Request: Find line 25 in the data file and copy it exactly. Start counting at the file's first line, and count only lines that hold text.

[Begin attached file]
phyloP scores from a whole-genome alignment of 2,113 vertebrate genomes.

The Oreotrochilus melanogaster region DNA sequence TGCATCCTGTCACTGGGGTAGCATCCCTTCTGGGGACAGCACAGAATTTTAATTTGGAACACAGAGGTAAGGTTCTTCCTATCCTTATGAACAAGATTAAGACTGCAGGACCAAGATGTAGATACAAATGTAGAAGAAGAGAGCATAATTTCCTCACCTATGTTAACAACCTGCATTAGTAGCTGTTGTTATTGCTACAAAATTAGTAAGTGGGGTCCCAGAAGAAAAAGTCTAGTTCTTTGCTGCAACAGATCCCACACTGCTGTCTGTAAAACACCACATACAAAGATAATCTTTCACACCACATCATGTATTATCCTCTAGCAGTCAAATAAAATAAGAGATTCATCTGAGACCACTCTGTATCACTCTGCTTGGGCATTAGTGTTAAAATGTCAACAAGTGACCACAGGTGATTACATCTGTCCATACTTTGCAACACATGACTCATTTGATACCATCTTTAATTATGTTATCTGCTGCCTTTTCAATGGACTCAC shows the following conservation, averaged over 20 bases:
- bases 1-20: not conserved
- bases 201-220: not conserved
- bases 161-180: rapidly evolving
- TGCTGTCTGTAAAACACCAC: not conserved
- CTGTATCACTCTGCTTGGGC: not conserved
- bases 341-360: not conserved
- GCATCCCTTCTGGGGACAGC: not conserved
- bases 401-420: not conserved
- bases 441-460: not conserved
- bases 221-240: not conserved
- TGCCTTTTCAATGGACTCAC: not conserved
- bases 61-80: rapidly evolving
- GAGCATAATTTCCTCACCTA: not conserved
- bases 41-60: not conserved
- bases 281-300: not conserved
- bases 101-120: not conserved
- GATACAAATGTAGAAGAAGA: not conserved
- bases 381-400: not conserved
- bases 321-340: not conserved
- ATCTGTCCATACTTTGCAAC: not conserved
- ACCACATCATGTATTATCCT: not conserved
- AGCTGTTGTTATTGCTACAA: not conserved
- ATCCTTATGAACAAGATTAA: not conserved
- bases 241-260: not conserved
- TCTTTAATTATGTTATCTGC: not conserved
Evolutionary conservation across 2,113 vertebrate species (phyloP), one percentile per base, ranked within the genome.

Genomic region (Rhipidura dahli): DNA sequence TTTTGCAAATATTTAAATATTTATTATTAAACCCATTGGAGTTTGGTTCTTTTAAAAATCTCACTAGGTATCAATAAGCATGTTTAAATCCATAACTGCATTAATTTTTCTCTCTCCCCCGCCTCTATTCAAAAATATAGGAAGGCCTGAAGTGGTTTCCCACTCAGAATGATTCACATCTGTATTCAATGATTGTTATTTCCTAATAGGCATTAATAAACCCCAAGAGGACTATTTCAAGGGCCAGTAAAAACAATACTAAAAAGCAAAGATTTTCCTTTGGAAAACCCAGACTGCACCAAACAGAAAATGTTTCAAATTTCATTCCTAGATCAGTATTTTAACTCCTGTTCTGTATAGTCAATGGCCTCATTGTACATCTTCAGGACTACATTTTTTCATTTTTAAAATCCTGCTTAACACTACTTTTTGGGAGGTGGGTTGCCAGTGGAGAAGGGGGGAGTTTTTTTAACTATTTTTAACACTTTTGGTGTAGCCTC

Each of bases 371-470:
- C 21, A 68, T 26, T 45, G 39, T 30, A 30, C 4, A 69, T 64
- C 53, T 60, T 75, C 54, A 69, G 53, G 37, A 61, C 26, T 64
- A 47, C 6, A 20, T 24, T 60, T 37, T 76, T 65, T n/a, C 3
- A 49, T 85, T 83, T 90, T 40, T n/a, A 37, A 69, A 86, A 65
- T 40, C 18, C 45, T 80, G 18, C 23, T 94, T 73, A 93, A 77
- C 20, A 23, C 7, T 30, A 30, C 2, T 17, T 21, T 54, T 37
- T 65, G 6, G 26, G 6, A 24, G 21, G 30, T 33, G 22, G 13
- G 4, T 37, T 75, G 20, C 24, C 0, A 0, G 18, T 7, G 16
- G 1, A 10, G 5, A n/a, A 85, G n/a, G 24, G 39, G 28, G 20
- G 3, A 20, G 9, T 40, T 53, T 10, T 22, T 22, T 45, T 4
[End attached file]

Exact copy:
- ATCCTTATGAACAAGATTAA: not conserved